It was sad to let our barber go. He had been a part of our club family. Simply put he was an institution in our social club. To honour him our members decided to host a tea party to bid him farewell.
The tea party at the poolside was well attended. Among the 300 or so regulars who turned up were judges, ministers, corporate chiefs, civil servants and many ordinary members like me.
Hakimi our general manager was tasked with the pleasant job of garlanding our barber in keeping with popular Indian customs and traditions.
When told of the garlanding ceremony, Kunjuraman with an all knowing wink said “don’t trouble Hakimi as I have already made arrangements for Hussein to come and garland me.”
At the appointed time, punctual to a T, Hussein turned up in his traditional white bush jacket, mingled with our members, had tea and garlanded his “loyal and trusted barber.”
Many photos were taken of the occasion and the picture of our barber being garlanded was published in our newsletter.
Kunjuraman asked me for 200 copies of the newsletter to be brought back to India, Boy was I shocked! “Nobody reads newsletters in the Club — here the barber wanted 200 copies of it.” He later explained “I want to give the newsletters to my relatives and my neighbours and show them the picture and tell them that the prime minister himself came and garlanded me on my retirement.”
On the day of his departure we took him to Subang International Airport and bade him farewell.
His flight to Madras was also memorable. Capt. Azmi Radzi a handsome young dashing MAS pilot with an “Errol Flynn” moustache was a Kunjuraman regular and had heard of his barber’s retirement and departure to India.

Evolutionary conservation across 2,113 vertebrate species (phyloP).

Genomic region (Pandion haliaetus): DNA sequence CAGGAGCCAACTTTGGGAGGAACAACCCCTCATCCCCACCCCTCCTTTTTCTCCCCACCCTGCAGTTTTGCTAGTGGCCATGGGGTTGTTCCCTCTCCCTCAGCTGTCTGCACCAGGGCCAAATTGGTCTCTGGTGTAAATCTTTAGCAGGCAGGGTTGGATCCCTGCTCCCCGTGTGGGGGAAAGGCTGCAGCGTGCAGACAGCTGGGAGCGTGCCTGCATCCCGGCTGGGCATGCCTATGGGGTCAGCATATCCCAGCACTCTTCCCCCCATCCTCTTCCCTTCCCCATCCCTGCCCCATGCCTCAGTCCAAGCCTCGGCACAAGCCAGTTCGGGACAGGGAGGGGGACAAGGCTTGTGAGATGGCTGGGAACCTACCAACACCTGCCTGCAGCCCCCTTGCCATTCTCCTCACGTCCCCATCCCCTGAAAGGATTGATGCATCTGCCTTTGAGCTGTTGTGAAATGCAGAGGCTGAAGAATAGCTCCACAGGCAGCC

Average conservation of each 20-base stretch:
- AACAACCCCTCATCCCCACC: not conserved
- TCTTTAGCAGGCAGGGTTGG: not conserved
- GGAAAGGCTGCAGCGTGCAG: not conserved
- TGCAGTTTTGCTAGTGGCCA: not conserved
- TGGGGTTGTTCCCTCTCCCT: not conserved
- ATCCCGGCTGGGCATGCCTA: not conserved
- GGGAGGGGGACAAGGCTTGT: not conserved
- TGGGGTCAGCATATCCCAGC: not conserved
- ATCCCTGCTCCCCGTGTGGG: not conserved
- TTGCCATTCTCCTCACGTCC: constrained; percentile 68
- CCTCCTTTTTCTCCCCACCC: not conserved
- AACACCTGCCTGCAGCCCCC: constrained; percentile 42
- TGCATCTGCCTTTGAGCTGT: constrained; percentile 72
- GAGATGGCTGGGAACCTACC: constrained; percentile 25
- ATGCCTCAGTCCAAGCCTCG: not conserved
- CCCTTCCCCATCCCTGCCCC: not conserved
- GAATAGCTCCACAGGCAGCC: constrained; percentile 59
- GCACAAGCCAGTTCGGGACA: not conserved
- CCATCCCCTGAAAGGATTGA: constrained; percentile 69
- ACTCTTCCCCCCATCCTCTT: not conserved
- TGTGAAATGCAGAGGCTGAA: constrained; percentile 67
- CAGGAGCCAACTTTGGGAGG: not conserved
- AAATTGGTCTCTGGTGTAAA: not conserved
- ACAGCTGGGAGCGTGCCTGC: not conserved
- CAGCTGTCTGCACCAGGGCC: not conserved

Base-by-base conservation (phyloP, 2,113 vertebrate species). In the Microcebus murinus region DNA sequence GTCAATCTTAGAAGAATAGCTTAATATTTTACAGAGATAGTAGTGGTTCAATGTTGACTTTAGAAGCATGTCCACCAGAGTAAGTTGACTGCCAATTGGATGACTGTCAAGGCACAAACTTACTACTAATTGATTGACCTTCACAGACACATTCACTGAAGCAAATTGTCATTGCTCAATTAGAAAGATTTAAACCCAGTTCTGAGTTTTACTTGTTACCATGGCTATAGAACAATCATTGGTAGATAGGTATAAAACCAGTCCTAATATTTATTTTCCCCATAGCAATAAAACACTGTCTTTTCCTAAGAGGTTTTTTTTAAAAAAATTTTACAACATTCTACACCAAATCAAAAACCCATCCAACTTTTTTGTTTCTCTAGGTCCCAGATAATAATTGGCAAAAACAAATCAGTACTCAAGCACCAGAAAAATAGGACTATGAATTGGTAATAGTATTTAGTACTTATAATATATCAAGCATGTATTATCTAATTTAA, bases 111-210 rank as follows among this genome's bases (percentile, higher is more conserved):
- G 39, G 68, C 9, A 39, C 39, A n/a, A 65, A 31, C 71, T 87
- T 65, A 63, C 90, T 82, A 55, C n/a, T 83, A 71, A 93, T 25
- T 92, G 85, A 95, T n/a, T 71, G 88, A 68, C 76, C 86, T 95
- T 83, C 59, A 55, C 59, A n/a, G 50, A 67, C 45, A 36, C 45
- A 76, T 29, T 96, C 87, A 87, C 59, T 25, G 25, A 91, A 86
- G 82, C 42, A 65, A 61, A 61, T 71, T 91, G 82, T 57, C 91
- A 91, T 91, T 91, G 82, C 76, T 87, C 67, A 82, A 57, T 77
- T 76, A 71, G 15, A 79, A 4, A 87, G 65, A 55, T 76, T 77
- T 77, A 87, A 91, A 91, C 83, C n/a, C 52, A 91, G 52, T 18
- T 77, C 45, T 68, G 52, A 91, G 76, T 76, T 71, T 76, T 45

On the date of departure Capt. Azmi positioned himself in command to aviate the MAS aircraft to Madras.
Kunjuraman became a VIP on board the flight. Capt. Azmi exercising his discretion upgraded his popular barber to first class (in those days the commandant of the flight had plenty of discretions). Barber having enjoyed the privileges and pleasures of the Club for 30 years had somehow acquired the taste for the good things in life.
For entertainment on board the flight, the barber indulged himself to “Dom Perignon” — the finest of French champagnes. Dom Perignon was standard fare on MAS flights in the early days of the airline.
Clad in neatly pressed and well laundered white tunic with a “Nehru like collar” and with a gaitly disposition, barber could have been easily passed of as the Captain’s doctor. Whatever it was barber was at home in his first class environment.
On landing at Madras and the aircraft being “put to chocks” (chocks are wedges of sturdy material placed closely against an aircraft’s wheels to prevent accidental movement) our over indulgent barber was seen to be somewhat unsteady.
With the captain’s steadying hands barber was helped down the aircraft’s gangway. He was the last to leave the aircraft. Kunjuraman then proceeded to the airport’s immigration centre in the crew’s transport vehicle.
Barber truly lived like a VIP and returned home a VIP.
Capt Azmi on his return to Kuala Lumpur reported that when he finally bade “sayonara” to his barber at the Madras immigration post — Kunjuraman with tearing eyes hugged him and said “terima kasih & selamat jalan.”
Our barber went back and never returned.
Kunjuraman was a colourful and loveable man.
He was a “legend in his own right.”
With that ended another chapter of our club’s history.
* Datuk Y. Sivaloganathan is a former president of Royal Lake Club (1985-1990).
** This is the personal opinion of the writer or publication and does not necessarily represent the views of Malay Mail.